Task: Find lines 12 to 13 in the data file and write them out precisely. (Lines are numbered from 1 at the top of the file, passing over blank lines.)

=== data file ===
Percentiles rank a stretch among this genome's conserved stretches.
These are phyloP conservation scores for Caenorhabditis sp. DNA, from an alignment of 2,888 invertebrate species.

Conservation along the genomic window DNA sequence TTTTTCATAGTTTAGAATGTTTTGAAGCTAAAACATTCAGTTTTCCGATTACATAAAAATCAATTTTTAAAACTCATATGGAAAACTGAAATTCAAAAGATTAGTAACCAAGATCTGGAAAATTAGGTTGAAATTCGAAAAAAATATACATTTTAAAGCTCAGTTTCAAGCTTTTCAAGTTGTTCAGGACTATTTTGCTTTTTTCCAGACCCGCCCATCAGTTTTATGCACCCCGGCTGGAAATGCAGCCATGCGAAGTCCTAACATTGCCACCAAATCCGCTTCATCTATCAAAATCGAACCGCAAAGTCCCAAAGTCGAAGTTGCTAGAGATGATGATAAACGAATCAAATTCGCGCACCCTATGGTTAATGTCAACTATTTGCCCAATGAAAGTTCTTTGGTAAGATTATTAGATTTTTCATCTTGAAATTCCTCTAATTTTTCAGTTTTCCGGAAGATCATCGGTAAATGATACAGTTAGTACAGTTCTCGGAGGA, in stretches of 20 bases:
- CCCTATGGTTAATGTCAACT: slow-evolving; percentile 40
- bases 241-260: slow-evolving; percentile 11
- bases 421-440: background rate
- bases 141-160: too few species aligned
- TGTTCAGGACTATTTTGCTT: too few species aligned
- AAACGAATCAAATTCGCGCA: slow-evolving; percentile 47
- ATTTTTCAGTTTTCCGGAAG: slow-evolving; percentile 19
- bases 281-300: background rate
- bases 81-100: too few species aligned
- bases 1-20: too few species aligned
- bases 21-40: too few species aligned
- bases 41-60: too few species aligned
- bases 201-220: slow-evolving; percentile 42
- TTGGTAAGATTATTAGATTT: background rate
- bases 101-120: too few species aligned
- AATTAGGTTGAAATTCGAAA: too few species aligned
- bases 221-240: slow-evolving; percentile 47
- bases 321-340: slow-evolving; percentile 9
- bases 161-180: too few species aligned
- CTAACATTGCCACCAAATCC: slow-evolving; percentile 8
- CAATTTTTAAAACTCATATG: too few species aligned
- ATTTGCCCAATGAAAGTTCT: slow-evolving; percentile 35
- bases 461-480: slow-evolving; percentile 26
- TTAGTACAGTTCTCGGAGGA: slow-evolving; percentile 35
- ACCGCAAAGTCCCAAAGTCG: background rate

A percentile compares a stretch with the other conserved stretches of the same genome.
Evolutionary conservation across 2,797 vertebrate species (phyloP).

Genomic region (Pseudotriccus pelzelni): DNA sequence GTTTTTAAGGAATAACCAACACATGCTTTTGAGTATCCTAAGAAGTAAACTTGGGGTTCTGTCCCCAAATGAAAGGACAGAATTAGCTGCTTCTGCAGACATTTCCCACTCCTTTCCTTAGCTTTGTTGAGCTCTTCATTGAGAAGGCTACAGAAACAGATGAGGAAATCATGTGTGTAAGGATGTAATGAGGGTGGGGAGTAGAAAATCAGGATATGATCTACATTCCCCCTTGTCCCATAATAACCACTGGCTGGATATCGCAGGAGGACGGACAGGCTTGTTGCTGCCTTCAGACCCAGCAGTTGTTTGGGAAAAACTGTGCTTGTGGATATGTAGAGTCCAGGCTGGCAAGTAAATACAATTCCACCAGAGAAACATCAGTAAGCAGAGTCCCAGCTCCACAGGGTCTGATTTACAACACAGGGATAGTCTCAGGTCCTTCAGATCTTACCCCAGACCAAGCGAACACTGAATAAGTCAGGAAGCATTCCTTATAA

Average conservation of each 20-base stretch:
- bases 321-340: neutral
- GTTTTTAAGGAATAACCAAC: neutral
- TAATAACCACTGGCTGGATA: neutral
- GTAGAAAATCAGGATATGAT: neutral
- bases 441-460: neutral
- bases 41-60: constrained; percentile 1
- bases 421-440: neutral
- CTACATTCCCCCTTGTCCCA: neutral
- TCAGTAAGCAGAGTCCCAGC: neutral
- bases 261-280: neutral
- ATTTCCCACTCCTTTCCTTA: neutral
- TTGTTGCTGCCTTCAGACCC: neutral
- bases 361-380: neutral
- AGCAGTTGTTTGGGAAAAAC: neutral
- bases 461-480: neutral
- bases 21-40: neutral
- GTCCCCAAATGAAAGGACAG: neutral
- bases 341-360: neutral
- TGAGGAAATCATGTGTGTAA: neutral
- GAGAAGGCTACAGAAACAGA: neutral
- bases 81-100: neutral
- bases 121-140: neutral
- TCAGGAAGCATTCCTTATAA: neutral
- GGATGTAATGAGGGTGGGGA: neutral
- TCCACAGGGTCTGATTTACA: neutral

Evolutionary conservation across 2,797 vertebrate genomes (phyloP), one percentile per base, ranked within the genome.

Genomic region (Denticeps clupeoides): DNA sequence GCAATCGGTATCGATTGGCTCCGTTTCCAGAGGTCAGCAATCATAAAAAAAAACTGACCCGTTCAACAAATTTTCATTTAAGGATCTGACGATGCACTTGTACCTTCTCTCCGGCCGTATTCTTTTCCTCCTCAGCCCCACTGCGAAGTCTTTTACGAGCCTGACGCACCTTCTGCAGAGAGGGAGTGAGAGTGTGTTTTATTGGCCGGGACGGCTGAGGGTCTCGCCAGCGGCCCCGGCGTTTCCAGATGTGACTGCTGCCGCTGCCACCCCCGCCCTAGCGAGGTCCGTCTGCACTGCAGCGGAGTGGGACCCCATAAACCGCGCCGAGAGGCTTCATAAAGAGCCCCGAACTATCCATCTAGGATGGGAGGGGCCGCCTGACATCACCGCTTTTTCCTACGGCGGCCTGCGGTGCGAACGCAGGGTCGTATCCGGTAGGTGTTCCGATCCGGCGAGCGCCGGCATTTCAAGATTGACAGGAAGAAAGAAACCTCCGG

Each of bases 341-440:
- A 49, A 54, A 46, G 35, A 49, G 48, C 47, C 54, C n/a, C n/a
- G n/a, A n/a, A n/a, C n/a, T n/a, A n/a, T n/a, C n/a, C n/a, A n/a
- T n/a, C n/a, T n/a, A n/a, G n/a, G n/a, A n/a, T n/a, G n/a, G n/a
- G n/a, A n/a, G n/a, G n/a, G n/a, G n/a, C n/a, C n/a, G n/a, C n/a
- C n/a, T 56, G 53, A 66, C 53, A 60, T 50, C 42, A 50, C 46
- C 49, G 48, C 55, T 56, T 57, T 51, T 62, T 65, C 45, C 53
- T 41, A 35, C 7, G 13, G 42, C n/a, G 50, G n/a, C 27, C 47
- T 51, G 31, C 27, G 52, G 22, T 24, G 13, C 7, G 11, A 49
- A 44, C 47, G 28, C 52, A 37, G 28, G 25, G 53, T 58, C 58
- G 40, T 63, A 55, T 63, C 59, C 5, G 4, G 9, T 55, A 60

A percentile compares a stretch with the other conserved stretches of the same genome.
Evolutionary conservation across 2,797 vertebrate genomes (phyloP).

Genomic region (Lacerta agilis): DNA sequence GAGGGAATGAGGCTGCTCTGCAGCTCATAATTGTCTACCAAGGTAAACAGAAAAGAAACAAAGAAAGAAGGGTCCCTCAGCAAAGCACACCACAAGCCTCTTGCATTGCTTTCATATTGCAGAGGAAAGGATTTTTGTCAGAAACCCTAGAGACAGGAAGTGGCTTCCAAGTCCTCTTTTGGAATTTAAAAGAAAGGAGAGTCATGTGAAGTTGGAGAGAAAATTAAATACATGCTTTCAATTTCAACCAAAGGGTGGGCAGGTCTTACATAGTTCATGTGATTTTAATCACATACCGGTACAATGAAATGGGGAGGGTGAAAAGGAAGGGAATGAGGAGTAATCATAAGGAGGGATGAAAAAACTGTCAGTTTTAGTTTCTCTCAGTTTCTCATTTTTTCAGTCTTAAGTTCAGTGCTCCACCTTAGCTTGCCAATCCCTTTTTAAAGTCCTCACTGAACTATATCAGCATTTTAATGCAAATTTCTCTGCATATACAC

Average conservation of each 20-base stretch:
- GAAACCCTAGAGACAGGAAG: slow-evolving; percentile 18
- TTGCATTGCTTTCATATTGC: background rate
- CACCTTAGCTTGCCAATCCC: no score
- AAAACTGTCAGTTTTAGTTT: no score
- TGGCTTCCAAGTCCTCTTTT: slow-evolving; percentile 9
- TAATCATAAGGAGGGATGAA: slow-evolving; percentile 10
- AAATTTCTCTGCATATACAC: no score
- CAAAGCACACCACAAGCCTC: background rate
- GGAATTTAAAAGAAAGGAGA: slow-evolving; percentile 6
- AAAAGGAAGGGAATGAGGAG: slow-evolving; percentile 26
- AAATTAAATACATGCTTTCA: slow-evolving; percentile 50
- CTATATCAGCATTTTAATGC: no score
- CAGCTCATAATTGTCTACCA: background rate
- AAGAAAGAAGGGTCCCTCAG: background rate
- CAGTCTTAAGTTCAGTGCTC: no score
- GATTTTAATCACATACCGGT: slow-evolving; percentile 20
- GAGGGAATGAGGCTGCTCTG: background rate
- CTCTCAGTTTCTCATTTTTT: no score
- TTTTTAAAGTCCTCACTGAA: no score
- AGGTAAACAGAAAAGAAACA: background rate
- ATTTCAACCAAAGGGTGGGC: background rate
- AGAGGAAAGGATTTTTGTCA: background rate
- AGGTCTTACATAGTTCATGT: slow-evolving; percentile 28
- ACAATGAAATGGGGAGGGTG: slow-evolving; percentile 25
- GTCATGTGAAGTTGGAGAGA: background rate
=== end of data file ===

- bases 81-100: too few species aligned
- bases 1-20: too few species aligned